Camp Chase Prisoner of War Camp Civil War


"Two months after his arrival at Camp Chase, Watt had settled into a routine. He was housed in Prison 3 which contained 18 barracks, each 24 by 100 feet. Built two foot off the ground each building had open foundations to deter tunneling. The ground between the barracks was graded so water would run into a main ditch leading to a larger drain. Supplied with plenty of wood, soap and water, each barrack contained two large box stoves and 80 bunks and was designed was designed to hold from 200 to 300 men. Prison 1 contained commissioned officers and Prisons 2 and 3 contained field officers and enlisted men. Relatives were kept separated and not allowed to visit or communicate. Each prison was surrounded by an 18 foot tall parapet and patrolled by armed sentinels.
As new barracks were built the prisoners would take wood scraps and use their knives to shave bits of wood for bedding. The prison authorities discovered this and forced the prisoners to burn their bedding. A reporter with The Columbus Daily newspaper heard about the action and reported it. When the article was published, the residents of Columbus raised a public outcry and soon wagon loads of straw were being delivered to the prison. Straw was kept supplied after that incident.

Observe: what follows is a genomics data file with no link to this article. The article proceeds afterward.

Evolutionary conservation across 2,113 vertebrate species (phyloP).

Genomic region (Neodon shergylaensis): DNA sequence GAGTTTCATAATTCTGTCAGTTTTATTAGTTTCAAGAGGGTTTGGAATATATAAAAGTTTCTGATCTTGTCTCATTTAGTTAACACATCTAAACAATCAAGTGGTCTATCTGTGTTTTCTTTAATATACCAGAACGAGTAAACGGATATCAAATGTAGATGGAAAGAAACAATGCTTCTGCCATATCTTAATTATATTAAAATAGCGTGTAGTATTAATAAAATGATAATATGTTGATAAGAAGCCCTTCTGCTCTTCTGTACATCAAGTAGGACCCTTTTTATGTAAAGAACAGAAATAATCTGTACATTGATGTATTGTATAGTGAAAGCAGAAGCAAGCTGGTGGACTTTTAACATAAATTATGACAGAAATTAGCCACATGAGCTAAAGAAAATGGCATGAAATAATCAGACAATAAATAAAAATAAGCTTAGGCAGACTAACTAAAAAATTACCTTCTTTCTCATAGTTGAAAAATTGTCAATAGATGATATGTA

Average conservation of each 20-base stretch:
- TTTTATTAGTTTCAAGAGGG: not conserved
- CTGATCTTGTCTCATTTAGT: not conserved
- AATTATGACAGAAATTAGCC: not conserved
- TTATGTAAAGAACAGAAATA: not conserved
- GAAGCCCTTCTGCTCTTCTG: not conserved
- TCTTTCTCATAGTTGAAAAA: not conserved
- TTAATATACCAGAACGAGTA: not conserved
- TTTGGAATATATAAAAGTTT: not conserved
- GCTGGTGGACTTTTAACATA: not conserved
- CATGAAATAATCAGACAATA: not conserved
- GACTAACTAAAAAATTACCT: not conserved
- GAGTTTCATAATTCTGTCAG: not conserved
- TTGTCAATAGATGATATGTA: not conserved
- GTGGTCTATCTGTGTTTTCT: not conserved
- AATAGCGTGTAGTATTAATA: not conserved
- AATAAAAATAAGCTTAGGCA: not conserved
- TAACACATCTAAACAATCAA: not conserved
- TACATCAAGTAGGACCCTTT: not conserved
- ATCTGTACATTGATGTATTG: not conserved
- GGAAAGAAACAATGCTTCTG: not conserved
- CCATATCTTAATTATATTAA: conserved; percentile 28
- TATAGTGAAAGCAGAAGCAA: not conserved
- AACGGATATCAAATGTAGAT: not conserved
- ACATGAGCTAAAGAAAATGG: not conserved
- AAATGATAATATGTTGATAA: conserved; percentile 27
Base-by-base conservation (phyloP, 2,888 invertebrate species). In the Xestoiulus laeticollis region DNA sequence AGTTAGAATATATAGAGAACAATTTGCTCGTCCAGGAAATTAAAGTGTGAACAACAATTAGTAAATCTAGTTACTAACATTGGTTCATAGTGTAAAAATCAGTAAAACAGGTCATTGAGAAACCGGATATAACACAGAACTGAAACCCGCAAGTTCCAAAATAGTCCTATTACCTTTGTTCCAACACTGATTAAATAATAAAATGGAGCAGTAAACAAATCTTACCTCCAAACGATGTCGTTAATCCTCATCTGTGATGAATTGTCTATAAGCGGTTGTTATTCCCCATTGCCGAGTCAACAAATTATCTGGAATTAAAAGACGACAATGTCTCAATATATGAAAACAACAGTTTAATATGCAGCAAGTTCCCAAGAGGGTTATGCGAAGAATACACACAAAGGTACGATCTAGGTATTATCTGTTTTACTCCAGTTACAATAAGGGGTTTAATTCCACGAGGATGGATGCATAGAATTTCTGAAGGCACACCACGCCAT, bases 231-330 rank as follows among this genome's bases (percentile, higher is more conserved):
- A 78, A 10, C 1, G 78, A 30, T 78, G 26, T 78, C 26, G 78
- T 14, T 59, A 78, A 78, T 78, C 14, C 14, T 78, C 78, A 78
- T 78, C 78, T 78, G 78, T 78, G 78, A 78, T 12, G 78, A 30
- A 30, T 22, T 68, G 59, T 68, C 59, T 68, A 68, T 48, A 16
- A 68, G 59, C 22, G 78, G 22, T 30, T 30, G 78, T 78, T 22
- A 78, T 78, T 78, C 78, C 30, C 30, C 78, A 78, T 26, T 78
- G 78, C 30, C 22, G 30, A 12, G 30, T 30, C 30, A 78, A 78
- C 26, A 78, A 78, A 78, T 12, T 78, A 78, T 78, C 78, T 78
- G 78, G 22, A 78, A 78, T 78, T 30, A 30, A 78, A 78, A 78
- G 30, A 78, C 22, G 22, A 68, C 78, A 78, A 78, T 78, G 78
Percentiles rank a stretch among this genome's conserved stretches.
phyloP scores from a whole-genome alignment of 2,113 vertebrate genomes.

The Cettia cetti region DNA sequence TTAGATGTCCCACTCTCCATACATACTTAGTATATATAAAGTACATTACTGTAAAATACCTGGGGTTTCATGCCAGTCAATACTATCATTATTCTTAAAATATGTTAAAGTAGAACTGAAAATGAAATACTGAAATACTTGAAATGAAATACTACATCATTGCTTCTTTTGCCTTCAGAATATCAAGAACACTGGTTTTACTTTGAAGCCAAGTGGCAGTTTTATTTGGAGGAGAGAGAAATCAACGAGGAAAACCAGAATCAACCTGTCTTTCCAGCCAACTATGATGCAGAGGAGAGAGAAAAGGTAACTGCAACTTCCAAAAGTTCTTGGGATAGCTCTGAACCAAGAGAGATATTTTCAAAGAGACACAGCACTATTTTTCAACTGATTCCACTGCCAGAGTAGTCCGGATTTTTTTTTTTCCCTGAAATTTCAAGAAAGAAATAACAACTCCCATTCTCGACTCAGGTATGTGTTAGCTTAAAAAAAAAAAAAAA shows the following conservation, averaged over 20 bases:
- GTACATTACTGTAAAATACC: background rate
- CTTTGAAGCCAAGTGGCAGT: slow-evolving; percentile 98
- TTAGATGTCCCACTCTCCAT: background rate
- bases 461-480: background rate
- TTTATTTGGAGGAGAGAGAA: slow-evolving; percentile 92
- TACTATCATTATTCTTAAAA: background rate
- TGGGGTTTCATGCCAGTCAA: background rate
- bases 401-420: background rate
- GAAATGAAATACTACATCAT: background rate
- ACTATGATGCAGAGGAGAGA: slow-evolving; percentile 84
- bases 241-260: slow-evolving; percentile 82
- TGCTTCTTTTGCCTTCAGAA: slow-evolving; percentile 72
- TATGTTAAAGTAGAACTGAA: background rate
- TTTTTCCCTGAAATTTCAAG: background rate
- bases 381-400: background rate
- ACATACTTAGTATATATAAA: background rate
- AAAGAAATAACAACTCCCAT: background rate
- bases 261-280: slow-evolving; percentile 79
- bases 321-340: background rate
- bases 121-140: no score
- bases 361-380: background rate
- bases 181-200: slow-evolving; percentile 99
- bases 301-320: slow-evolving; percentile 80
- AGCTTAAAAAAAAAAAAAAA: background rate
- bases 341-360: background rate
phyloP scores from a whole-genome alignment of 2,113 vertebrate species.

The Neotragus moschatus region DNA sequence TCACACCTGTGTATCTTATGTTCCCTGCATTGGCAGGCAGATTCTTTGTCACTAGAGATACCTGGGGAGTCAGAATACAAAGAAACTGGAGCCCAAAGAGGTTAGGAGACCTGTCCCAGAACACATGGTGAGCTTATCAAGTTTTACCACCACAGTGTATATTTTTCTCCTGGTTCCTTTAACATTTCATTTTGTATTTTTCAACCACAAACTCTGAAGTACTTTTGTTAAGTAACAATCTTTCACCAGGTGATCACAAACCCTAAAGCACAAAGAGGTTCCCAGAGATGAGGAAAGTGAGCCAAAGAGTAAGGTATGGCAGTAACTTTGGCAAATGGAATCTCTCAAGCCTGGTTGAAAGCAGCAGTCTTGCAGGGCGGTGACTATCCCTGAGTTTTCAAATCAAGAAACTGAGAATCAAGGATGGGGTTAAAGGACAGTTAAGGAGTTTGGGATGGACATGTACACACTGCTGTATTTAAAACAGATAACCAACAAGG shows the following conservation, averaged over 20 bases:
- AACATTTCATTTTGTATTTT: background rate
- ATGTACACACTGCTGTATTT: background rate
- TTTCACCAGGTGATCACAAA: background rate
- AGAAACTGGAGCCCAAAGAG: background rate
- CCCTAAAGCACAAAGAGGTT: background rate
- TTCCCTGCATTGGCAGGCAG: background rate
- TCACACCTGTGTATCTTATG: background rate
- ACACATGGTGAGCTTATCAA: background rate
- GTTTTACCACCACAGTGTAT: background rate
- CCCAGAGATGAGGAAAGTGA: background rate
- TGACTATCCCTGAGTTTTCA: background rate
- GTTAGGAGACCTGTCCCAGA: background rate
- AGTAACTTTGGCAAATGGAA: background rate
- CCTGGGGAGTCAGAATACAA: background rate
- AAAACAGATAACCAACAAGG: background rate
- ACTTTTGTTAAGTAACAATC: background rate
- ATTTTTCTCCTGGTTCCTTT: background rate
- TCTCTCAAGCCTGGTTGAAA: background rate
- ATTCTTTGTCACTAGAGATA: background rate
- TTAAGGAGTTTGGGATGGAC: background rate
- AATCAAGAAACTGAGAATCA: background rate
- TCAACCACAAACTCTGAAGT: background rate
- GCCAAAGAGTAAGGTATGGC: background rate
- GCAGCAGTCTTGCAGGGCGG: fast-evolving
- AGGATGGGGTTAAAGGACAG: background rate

Each prisoner was given one blanket, one change of underwear, one suit of common grey pants and coat. If they had money, the prisoners were allowed to purchase from the prison supply room such items as, stamps, writing supplies, tobacco, cigars, pipes, combs, hair brushes, tooth brushes, scissors, thread, needles, handkerchiefs, towels, pocket mirrors and matches. In mid-December of ’64, newspapers and candles were added to the list. Prisoners were allowed to make money by crafting things and selling them to the Yanks. Boots, fiddles, rings and knife handles all brought good prices.
As the temperatures dropped and snow fell for days, Watt realized that he would be warmer on a top bunk. Even though all bunks were shared by at least two prisoners, being close to the ceiling afforded more warmth than a lower bunk. Another benefit of being so high off the ground was, most men would lounge on the lower bunks thereby keeping the upper bunks cleaner.
Hunger was the worst suffering. Rumors abounded that some barracks were hunting and killing rats for food. One third rations was the daily allowance, but the prisoners were often not allowed to eat for three days at a time. Sometimes this was punishment for real or imagined infractions and sometimes in retaliation or because a prisoner had escaped or tried to escape.
Christmas Day, Watts barracks was trying to acknowledge the occasion. They had all been hoarding bits of food for several weeks in order to have a special Christmas dinner. There were little bits of all types of foods including a hot stew made with mystery meat. The soldier who cooked it said it was snake. Doubtful of its true origin the men ate it and enjoyed it."

Excerpt from A Twist of Tobacco by Rita Ownby Holcomb 


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